The world’s top 10 fastest growing tourism cities are all in Asia, according to new data from the World Travel and Tourism Council. The city of Chongqing in southwest China tops the list on the latest study, with 14 percent growth per year. e other cities on the top 10 growth list are Guangzhou, Shanghai, Beijing, Chengdu, Manila, Delhi, Shenzhen, Kuala Lumpur and Jakarta.
The Council’s latest “City Travel and Tourism Impact” report shows that Asian cities will be at the forefront of tourism growth over the next decade, and that’s especially true for those in China. The city of Chongqing in southwest China tops the list on the latest study, with 14 percent growth per year. That’s closely followed by Guangzhou at 13.1 percent.
“The strong Chinese domestic market is behind the growth of cities such as Chongqing and Guangzhou which rely on spend from Chinese nationals for 94.5 percent and 89.1 percent of their Travel & Tourism GDP respectively,” the report said.
Shanghai also shows growth at 12.8 percent, while China’s capital city of Beijing is at 12 percent per year.
“The two-digit growth that we see here in this part of the world is very impressive,” Gloria Guevara, president and CEO of the World Travel and Tourism Council told CNBC’s “The Rundown.” “China is good not only as a sourcing market for some other countries, but also their domestic traveling is huge,” she added.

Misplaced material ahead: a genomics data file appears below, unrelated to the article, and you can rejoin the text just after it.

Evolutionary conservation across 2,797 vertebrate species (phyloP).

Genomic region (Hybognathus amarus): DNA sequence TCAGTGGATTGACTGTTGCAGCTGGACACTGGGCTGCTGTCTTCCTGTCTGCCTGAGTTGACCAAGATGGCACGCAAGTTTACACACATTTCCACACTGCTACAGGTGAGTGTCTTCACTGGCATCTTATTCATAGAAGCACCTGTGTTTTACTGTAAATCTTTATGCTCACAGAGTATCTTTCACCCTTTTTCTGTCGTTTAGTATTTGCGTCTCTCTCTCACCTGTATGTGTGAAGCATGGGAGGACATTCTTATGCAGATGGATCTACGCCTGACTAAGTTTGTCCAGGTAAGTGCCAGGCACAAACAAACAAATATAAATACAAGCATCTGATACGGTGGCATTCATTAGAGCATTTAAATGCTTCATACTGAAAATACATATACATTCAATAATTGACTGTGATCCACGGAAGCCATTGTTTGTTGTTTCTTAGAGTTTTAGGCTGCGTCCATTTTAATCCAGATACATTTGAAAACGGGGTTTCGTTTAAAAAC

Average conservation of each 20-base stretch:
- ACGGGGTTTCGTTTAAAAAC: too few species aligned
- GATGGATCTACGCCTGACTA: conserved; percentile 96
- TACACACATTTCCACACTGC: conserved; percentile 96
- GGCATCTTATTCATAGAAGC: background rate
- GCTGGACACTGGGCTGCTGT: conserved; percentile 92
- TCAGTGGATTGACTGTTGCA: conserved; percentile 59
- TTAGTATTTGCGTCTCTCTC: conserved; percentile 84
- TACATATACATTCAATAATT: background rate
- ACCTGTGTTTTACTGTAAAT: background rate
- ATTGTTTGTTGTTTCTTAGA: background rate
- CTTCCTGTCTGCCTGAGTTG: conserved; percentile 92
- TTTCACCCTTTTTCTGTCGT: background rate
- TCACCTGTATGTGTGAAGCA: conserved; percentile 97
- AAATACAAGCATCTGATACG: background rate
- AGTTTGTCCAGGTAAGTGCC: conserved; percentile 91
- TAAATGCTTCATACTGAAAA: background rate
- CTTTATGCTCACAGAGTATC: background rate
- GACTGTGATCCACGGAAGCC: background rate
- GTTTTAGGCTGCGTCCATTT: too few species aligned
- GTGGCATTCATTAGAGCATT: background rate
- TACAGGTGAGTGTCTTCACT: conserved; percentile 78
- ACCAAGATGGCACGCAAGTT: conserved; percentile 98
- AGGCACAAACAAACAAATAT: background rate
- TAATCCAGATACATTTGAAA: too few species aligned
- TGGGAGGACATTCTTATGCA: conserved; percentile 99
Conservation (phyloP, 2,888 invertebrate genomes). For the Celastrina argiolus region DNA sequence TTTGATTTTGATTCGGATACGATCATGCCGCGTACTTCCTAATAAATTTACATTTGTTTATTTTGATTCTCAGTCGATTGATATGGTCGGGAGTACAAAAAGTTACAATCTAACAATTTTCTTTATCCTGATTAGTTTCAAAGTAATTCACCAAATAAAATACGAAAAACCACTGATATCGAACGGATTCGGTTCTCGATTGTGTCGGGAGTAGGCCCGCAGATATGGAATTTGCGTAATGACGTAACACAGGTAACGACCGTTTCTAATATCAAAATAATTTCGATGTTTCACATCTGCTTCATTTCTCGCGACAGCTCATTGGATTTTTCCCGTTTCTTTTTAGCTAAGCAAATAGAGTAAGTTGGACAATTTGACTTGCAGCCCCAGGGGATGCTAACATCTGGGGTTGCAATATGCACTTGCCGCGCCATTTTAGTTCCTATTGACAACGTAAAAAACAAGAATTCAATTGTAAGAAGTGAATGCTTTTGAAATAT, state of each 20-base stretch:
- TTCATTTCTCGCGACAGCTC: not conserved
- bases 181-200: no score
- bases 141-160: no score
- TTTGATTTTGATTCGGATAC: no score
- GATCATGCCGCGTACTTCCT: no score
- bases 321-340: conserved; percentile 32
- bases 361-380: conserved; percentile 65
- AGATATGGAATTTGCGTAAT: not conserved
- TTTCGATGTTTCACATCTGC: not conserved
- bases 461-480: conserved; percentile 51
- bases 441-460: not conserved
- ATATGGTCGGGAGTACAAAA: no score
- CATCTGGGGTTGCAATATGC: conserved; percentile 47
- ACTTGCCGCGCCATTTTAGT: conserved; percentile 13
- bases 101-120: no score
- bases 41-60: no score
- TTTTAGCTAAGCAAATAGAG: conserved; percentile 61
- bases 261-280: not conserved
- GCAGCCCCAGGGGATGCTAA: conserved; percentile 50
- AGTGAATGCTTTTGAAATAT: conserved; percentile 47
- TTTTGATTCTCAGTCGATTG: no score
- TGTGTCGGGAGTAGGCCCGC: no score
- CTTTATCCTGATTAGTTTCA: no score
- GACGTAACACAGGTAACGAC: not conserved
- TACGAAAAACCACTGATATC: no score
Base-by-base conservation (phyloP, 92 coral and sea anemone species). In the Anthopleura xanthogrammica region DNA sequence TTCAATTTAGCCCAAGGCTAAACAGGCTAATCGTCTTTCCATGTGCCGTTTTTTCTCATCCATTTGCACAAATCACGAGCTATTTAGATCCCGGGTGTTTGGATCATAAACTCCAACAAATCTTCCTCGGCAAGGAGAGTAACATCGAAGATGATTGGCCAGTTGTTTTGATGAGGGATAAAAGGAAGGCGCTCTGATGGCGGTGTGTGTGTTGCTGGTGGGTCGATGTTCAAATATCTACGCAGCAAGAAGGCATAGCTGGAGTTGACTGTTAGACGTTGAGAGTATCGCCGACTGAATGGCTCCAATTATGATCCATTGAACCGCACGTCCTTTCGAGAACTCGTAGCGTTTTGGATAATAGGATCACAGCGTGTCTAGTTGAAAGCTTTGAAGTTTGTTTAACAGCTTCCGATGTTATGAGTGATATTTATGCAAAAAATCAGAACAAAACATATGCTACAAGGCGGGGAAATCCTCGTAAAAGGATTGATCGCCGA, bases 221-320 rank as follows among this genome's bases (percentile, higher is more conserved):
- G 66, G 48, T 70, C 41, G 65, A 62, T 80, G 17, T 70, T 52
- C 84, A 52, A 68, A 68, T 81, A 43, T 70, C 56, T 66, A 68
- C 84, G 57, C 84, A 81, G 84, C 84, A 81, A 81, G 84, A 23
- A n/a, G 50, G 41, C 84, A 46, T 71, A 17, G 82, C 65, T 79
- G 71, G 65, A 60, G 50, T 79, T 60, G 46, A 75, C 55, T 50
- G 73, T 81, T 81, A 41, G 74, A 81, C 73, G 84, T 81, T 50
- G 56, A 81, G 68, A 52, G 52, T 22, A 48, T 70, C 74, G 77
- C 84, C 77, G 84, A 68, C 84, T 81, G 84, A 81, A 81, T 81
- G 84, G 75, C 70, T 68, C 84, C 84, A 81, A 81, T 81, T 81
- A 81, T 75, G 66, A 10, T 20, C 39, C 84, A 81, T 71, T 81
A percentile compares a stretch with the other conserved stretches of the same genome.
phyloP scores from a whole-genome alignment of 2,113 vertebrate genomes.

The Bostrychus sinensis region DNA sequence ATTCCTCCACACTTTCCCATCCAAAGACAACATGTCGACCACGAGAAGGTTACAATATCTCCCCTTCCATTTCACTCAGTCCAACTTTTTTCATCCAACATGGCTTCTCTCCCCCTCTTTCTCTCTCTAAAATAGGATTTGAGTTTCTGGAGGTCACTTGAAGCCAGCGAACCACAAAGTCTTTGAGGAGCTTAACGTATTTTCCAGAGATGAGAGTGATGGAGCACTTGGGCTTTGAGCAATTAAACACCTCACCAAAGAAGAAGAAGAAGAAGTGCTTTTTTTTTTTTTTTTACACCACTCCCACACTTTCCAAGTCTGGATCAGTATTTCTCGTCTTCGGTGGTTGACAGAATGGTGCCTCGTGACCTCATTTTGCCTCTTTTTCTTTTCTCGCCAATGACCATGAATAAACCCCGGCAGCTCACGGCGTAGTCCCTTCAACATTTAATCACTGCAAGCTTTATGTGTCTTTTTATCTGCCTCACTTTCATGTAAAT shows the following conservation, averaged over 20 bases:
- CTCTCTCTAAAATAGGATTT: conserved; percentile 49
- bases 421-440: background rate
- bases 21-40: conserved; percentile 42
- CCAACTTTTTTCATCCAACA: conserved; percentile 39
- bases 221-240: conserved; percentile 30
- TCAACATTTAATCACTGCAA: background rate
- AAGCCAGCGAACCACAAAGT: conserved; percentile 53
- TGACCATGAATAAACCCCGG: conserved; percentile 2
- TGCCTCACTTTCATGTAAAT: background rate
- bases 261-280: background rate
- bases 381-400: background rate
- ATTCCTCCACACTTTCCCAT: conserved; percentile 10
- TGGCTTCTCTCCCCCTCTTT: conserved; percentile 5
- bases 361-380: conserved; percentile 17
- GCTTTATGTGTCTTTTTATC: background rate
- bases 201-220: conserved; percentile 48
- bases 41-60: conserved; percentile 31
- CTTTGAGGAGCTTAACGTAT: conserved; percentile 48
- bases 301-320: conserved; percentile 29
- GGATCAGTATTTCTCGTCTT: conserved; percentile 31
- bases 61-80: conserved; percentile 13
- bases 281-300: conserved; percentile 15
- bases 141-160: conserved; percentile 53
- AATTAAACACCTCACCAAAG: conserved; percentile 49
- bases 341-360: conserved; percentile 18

The other cities on the top ten list are Chengdu in China (11.2 percent), Manila in the Philippines (10.9 percent), Delhi in India (10.8 percent), Shenzhen in China (10.7 percent), Kuala Lumpur in Malaysia (10.1 percent) and Jakarta in Indonesia (10 percent).
The study covers a total of 65 cities, chosen for being among the top ranked for arrivals, and spending by visitors. Twenty-one of those cities are in Asia Pacific.
About 138 million inbound trips were made into China in 2016, a 3.5 percent rise over the same period of the previous year, according to the China National Tourism Administration.
“The Chinese tourism sector is experiencing an amazing boom,” Jim Qian, group global partner and senior vice president at Chinese conglomerate Fosun, told CNBC’s “Street Signs.” “The number of middle class population in China has increased tremendously. In 2002, the middle class population percentage was 4 percent. Since then, it’s increased to 31 percent,” he added.
China is also home to some of the world’s largest travel and tourism cities. Shanghai has the largest tourism and travel GDP contribution in the world, at $30.2 billion. It also accounts for 11 percent of China’s total travel and tourism GDP contribution.
“The dominance of the Chinese market is clear — both in terms of future growth and overall size and as a main source market for destinations in the wider Asia Pacific region,” the report said.
The report also found other pockets of growth in Asia, such as Singapore. Singapore’s travel and tourism doubled over the past 10 years to a total of $12.4 billion in 2016, the report said, noting that the industry supports 164,000 jobs in the island nation.